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The Dying Milkwood Tree
Come summer and a large part of the nation, particularly its northern and north-western parts, may experience an unprecedented shortage of milk. Thanks to the continuing drought conditions and water-table depletion in six states, cattle fodder has become scarce. And cattle stalked by death and disease means milk of low volume and quality.
In a recent presentation to the department of animal husbandry and dairies, the drought-hit states sounded an alarm for the future of the white revolution. In Rajasthan, Andhra Pradesh and Gujarat, the Anand-based National Dairy Development Board (nddb) branches have received several complaints on how the water crisis in their respective regions is directly reflected in the low milk yield, its substandard quality and widespread adulteration (using ice to increase the volume and mixing powder to increase thickness).
Says R.S. Gill, managing director of Rajasthan Cooperative Dairy Federation: "The level of water is fast depleting here. If water is scarce for people, how can the cattle get it? Several have perished and we're trying to draw up an estimate. Green fodder is scant and we're trying hard to scout for dry fodder. The problem will become acute in March and there's no solution till the rains arrive." Adds M.P. Bansal, MD, Haryana Dairy Cooperative Federation: "It's a serious problem in districts like Sirsa."
It's not a temporary crisis. One of the few distinctions India enjoys is of being self-sufficient in milk—it's the largest milk producer in the world. That distinction may be short-lived unless urgent steps are taken. The ministry of agriculture has estimated that the country may face a shortfall in milk supplies by around 20 million tonnes per year in four years' time if the water crisis continues. Milk production rate is slowing down—from 7.1 per cent two decades ago to 4.1 per cent—even as production increased from 31.6 MT in 1979-80 to 79.1 MT in 1999-2000.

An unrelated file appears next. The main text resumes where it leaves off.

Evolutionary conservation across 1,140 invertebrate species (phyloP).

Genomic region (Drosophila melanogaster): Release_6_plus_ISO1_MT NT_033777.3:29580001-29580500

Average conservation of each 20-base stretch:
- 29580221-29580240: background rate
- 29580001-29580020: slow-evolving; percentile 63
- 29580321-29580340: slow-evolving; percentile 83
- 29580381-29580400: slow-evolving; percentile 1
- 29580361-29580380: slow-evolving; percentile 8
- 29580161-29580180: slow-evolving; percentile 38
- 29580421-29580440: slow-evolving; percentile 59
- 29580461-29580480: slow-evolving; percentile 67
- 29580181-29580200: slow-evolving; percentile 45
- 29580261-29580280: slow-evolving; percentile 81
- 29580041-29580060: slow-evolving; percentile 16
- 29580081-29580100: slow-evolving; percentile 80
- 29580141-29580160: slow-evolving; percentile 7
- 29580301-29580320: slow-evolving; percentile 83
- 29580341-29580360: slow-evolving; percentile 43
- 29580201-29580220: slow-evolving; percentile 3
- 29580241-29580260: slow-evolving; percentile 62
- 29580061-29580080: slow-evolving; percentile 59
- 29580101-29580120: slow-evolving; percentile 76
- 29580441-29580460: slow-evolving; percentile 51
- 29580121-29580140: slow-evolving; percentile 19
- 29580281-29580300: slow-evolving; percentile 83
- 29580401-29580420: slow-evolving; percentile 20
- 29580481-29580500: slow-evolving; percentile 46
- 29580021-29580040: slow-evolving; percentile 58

"The government doesn't have any information on cattle deaths in drought-hit states. But the situation is alarming. We are coordinating with nddb and private producers for dry fodder supply and other alternatives," a senior ministry official said. However, he added, it'd be wrong to blame the crisis on drought alone. "India has just 4 per cent area for fodder cultivation. One crore of livestock is added every year. Water is a serious problem. So are veterinary problems (India needs 400 million doses for its cattle but currently has stocks for only 40 million). Even scientific advisor A.P.J. Abdul Kalam made this point in his note to the department of science and technology."
Not just the cooperatives, even the World Bank had issued a dire warning on water overuse. Says R.K. Pachauri of the Tata Energy Research Institute: "There is no short-term solution to the crisis. Rushing tankers may help people but not the cattle." And even while urban areas are assured of their milk bags, rural regions may be sacrificing their share. A joint study, 'The White Reality, on the Indian Milk Economy', by Initiatives, a Mumbai-based think-tank, and the Nasik-based Purushottam Academy claims that availability in the rural areas is only 121 grams per person per day, barely half the minimum nutritional standards prescribed by medical experts. As a result, about 75 per cent of children below three years of age, for whom milk is a vital nutritional input, suffer from anaemia and about half of children below five years of age are malnourished.
The study also laments the adulteration in milk and lack of hygiene. About a third of the 1,100 consumers interviewed reported sickness due to adulterated or unhygienic milk in the recent past. The study adds: "The condition of dairy farmers is worse. Most don't account for costs of labour and fodder while calculating their income. If included, an average of 82.5 per cent would be making losses. Even in the best of circumstances, at least a third of the milk producers are forced to make losses due to low prices, high costs and low yield. Due to low profitability, dairy farmers don't invest in hygiene. The average income is below Rs 1,000 a month. As compared to this, an average adulterator in Mumbai earns approximately Rs 1 lakh a month."
Clearly, the country needs a visionary in the mould of Verghese Kurien to keep the white revolution going.